Postpartum depression risk may be higher for new mothers who experience persistent pain after childbirth.
Symptoms of postpartum depression include increased crying, withdrawal from loved ones, and feelings of worry and guilt, primarily about hurting the baby or the ability to care for the child.
Stress, changes in hormone levels after childbirth, financial problems, having a child with special needs, and a family history of depression are some of the well-known risk factors for postpartum depression.
Now, researchers from Singapore suggest persistent pain following childbirth should be added to the list, after finding mothers who had pain for longer than 4 weeks after giving birth were more likely to develop postpartum depression.
Study co-author Wei Du, a medical student at Duke-NUS Medical School in Singapore, and colleagues came to their conclusion after an analysis of 200 healthy women, all of whom received pain relief through epidural during the delivery of their first child.
At 6-8 weeks after childbirth, the new mothers completed a telephone survey, in which they were asked whether they had been experiencing pain, and if so, for how long.
The Spielberger State Trait Anxiety Inventory (STAI) was also used to determine their anxiety status, and the presence of postpartum depression was evaluated using the Edinburgh Postnatal Depression Scale (EPDS).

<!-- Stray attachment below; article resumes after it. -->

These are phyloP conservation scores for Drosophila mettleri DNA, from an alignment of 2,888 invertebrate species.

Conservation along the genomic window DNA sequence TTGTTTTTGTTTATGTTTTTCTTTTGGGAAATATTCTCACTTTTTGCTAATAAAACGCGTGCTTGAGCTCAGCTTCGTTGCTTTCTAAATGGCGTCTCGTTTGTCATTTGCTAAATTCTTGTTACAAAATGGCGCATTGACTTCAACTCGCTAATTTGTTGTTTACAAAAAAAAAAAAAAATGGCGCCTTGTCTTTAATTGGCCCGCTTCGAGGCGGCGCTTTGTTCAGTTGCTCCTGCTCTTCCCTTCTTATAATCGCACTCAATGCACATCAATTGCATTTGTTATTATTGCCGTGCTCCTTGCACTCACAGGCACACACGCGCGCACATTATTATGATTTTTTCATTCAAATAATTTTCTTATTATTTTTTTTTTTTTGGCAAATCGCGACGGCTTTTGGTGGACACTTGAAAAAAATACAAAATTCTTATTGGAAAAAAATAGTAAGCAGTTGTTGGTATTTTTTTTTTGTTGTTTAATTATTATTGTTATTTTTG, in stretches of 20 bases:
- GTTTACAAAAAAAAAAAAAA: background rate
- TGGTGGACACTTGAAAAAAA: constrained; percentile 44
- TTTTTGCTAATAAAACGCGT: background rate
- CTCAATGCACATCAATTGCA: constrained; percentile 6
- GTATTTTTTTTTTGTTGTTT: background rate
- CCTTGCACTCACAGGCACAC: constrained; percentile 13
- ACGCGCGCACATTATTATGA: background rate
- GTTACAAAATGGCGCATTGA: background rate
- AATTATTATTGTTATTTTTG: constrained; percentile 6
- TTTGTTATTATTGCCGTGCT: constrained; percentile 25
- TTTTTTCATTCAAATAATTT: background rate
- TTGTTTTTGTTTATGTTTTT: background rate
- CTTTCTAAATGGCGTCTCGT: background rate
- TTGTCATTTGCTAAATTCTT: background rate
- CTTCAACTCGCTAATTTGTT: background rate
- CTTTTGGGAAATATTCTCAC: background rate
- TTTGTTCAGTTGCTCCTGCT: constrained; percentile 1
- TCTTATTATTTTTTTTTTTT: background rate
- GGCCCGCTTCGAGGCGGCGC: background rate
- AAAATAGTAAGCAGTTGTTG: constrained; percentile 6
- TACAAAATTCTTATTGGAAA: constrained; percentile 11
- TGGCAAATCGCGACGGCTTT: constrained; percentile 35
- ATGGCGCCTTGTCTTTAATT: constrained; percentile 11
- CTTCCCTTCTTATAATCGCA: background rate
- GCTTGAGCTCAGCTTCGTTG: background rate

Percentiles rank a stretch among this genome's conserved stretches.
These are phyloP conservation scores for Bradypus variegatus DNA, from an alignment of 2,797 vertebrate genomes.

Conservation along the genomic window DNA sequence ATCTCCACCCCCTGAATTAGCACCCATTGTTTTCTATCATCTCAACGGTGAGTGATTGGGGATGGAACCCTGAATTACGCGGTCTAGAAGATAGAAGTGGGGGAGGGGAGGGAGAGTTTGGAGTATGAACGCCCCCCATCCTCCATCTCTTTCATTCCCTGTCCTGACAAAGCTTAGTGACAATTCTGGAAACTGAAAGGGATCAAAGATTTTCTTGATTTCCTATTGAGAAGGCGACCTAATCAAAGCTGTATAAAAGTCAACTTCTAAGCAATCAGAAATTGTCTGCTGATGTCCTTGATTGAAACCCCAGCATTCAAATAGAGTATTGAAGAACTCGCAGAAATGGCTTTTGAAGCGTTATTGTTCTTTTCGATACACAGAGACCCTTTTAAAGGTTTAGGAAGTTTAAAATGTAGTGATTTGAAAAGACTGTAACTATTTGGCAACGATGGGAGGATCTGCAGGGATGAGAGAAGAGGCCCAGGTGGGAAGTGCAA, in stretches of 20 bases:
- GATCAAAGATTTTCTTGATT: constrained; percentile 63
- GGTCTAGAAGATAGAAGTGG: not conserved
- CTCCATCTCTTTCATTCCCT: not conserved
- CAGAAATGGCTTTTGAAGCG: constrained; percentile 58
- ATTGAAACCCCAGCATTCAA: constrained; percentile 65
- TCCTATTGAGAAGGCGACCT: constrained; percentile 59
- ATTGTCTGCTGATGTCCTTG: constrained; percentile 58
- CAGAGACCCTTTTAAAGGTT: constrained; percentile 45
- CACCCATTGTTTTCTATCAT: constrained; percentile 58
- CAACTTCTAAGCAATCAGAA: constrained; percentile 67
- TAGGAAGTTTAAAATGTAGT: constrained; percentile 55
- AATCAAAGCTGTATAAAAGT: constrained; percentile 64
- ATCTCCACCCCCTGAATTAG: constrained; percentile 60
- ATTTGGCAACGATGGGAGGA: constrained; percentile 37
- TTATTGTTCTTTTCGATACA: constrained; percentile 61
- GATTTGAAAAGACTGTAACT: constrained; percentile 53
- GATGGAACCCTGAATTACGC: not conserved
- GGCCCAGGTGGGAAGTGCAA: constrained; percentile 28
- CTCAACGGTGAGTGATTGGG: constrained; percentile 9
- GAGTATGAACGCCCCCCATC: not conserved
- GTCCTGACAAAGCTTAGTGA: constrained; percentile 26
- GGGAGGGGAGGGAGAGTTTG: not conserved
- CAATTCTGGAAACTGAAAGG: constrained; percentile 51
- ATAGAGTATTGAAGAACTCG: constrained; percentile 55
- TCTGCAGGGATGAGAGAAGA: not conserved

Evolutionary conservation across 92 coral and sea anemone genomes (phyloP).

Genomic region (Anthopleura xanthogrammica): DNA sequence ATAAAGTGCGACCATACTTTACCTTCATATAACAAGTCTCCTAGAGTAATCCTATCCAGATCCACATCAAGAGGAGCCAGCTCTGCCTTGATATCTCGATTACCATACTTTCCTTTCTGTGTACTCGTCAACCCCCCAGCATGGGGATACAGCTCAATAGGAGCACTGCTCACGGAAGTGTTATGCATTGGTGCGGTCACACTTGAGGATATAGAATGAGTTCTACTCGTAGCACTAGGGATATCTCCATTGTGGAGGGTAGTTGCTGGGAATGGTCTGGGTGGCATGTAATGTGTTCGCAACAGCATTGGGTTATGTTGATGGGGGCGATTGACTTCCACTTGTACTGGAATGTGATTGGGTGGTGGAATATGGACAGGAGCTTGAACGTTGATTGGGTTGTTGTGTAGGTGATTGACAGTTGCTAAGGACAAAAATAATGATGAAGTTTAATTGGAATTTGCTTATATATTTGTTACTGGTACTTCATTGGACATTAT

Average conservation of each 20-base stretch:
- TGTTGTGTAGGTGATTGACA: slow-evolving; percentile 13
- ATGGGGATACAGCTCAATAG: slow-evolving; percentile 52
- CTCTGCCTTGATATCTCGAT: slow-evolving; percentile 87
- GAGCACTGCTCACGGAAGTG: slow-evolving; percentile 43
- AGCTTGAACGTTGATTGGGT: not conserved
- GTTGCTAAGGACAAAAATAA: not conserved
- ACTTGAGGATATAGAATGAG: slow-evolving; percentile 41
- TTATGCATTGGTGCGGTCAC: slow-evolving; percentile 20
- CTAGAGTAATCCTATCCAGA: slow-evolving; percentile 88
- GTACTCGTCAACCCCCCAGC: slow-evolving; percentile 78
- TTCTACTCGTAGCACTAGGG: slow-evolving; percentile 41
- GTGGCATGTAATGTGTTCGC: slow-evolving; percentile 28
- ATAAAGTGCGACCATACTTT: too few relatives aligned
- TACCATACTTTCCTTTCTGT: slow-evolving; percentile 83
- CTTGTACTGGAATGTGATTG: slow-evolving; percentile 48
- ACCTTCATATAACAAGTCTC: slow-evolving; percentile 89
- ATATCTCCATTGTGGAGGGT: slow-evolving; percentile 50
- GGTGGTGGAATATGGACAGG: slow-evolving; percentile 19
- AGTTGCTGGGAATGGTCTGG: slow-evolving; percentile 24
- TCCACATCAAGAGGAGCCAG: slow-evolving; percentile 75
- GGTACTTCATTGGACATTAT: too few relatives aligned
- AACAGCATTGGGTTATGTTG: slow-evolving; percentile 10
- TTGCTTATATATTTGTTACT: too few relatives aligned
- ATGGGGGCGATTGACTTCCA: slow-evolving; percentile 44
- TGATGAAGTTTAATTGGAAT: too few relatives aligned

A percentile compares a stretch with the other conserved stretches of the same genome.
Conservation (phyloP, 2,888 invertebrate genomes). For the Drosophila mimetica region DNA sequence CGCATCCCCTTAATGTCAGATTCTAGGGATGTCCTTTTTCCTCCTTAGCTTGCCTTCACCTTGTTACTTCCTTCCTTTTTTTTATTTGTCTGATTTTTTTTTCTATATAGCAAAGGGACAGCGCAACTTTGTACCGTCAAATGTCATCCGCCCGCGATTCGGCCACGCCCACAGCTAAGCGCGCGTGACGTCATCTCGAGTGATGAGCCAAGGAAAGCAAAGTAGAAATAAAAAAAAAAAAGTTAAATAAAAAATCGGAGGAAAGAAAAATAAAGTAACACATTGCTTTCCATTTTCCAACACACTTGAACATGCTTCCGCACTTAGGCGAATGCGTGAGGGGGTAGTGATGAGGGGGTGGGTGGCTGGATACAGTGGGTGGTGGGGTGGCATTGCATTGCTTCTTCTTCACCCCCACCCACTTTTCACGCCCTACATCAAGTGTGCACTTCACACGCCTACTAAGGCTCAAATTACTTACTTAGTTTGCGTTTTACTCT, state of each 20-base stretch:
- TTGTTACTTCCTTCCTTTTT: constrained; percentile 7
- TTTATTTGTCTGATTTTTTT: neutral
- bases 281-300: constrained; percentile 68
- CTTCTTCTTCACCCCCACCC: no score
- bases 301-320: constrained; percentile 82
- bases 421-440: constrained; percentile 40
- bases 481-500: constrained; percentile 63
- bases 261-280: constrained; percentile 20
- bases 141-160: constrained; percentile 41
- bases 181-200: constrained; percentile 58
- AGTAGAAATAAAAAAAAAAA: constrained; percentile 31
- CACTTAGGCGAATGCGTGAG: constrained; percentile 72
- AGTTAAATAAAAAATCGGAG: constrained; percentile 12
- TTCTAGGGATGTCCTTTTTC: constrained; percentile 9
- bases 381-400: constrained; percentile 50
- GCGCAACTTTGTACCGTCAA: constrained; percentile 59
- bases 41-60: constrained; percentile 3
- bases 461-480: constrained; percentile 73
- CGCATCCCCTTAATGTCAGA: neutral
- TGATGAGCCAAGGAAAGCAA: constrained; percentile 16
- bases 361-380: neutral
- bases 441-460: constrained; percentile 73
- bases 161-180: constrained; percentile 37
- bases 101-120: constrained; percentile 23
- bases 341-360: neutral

Higher EPDS scores for women with persistent childbirth pain
Using statistical modeling, the researchers assessed whether childbirth pain might be associated with postpartum depression.
Of the 138 new mothers included in the final analysis, 5.8 percent had developed postpartum depression - determined by an EPDS score of 12 or more - at 4 weeks after giving birth or later.
Compared with women whose childbirth pain waned within 4 weeks of delivery and those who had no pain following childbirth, women whose childbirth pain persisted for longer than 4 weeks had much higher EPDS scores.
The EPDS score for women with persistent childbirth pain was an average of 2.44 points higher than that of women whose pain resolved by 4 weeks after delivery, and it was an average of 4.07 points higher than the score for women who never had postpartum childbirth pain.
New mothers who reported higher stress levels, greater pain vulnerability during labor or delivery, and greater anxiety at 6-8 weeks after childbirth also had higher EPDS scores, the researchers report.
Overall, Du and colleagues believe their findings suggest ongoing pain following childbirth - as well as stress, anxiety, and higher pain vulnerability - may raise the risk of postpartum depression.
"The research findings support the need to address pain comprehensively to lessen the risk of developing PND [postnatal depression], and a larger study is being conducted to evaluate the impact of pain and PND in pregnant women."